Curiosity Mission Updates
Sol 2059-2060: Characterizing a Successful Drill!Written by Mark Salvatore on 05.23.2018
NASA's Mars rover Curiosity acquired this image using its Chemistry & Camera (ChemCam) on Sol 2057 Credit: NASA/JPL-Caltech/LANL
This past weekend, Curiosity successfully drilled into the "Duluth" rock target, generating a beautiful pile of drill tailings! This is a very exciting time for us on the rover team, who have been waiting for quite a while to successfully drill into a target and to ingest samples into the rover's analytical instruments. Before we are able to use all of our instruments, however, we must first characterize the nature of the materials that were collected during the drill activities. So, on Monday, the science team planned for the characterization of three small portions of the collected sample that were to be dropped onto the surface in front of us so that we could image these materials at high resolution. While these efforts were not primarily driven by science (the rover engineers were more interested in the nature of the sample and whether there would be any difficulties in delivering the sample to Curiosity's instruments), the science team didn't dare miss an opportunity to make some cool measurements of the new materials in front of us!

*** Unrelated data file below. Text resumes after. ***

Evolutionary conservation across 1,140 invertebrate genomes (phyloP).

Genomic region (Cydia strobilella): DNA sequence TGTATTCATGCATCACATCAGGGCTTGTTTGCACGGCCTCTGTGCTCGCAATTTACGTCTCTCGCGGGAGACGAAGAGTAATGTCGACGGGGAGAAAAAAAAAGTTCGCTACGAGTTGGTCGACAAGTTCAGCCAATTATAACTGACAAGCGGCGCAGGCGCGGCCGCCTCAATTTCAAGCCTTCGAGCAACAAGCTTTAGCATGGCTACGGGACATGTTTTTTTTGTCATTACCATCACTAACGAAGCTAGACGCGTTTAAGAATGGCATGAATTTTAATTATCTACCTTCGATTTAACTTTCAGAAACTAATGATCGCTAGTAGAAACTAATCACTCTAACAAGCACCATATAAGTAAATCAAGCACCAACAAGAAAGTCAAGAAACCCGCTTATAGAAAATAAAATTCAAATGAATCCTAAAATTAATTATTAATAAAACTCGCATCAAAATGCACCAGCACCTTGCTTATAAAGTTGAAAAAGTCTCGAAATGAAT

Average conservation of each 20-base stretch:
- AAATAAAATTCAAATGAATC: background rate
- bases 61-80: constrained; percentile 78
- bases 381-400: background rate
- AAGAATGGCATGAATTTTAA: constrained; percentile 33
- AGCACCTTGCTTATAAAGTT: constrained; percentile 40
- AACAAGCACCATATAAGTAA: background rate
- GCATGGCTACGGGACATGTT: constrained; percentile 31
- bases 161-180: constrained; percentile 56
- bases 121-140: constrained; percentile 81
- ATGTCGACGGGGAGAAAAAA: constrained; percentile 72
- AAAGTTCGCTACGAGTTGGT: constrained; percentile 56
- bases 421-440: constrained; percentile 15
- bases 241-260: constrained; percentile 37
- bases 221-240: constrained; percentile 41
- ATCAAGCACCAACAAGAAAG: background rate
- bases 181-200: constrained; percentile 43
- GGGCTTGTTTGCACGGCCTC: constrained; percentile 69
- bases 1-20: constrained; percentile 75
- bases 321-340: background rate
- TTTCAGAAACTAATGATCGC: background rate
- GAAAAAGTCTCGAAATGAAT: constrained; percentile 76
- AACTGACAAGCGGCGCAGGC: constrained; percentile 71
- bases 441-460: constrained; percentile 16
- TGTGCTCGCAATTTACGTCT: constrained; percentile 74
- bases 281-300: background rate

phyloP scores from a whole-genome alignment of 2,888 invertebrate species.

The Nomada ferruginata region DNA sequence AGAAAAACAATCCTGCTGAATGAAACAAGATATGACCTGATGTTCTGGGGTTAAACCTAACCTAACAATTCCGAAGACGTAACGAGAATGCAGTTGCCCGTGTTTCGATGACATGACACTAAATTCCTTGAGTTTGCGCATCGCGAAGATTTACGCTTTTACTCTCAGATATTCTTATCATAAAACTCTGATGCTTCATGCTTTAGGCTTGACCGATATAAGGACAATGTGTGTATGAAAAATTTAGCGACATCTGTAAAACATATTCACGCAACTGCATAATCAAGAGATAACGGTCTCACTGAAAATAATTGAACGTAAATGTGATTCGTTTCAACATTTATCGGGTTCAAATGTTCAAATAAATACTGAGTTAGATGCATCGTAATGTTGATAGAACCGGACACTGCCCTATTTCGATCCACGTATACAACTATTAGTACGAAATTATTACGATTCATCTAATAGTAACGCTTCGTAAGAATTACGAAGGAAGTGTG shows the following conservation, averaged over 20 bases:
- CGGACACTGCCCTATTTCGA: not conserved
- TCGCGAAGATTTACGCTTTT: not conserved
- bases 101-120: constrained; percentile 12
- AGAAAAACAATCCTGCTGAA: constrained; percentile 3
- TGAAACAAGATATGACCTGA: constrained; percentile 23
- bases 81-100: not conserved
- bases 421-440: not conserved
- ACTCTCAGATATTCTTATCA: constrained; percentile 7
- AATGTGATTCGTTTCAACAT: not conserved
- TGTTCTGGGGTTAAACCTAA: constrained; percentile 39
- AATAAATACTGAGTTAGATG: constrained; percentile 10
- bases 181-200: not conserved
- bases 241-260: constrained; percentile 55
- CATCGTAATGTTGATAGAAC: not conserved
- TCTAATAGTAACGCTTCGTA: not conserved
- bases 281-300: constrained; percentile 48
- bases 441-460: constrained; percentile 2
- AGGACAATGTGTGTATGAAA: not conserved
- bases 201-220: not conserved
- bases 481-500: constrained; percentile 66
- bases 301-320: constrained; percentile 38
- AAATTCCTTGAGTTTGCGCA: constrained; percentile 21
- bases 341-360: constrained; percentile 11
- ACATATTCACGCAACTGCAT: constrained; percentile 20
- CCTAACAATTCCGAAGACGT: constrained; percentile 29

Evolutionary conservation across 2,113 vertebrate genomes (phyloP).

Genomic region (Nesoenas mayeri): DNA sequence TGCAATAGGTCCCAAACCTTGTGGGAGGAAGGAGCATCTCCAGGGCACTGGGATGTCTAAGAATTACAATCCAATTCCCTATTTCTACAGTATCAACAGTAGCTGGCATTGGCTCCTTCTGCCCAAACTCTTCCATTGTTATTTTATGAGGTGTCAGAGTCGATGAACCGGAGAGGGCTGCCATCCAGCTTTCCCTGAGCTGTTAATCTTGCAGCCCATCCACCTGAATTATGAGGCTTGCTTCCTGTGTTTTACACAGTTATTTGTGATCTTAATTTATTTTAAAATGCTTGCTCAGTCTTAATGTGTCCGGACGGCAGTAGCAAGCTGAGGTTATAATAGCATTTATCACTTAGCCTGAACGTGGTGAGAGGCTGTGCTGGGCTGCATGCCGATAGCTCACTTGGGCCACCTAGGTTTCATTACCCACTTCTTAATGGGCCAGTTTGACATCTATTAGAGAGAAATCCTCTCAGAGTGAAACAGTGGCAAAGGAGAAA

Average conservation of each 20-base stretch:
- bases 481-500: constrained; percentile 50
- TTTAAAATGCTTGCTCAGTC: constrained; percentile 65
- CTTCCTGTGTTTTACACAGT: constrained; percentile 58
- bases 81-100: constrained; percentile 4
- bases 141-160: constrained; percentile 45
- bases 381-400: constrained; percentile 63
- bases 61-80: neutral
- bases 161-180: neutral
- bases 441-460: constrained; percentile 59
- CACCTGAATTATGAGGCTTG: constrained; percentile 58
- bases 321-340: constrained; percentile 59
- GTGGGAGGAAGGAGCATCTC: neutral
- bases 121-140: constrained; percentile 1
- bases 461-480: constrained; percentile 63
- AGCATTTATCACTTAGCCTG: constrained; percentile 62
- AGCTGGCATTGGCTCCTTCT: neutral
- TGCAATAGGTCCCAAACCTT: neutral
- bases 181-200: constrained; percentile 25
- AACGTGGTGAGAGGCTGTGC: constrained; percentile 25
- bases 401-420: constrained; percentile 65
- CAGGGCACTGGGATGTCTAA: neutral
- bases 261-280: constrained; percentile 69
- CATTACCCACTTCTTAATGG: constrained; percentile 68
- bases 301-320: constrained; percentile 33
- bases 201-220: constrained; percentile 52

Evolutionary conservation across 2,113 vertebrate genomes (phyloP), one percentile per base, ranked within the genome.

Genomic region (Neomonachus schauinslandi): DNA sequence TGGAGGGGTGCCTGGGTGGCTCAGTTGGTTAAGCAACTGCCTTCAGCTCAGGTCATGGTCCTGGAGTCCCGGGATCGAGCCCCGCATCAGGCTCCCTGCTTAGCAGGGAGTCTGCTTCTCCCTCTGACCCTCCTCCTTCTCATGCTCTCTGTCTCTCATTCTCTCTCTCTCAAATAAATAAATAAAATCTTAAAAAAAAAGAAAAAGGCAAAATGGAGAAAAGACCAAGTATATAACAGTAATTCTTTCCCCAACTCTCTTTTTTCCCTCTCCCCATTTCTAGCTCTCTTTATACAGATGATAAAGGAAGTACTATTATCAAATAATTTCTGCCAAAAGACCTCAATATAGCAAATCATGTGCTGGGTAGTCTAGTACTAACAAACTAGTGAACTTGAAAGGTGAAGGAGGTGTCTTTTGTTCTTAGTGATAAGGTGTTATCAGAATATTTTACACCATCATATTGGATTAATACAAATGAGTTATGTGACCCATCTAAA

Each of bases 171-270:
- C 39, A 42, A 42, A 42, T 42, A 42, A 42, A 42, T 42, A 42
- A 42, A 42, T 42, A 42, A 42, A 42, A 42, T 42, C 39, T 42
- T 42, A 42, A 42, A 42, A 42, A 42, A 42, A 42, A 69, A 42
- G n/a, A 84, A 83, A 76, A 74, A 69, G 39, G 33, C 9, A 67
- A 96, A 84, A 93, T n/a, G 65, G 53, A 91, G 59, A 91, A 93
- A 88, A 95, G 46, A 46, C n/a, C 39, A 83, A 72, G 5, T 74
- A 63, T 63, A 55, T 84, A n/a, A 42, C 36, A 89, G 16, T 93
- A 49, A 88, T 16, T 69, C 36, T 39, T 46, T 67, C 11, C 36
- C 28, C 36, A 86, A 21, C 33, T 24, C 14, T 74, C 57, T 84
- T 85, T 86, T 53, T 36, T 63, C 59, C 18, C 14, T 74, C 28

About this Blog
These blog updates are provided by self-selected Mars Science Laboratory mission team members who love to share what Curiosity is doing with the public.
Dates of planned rover activities described in these reports are subject to change due to a variety of factors related to the Martian environment, communication relays and rover status.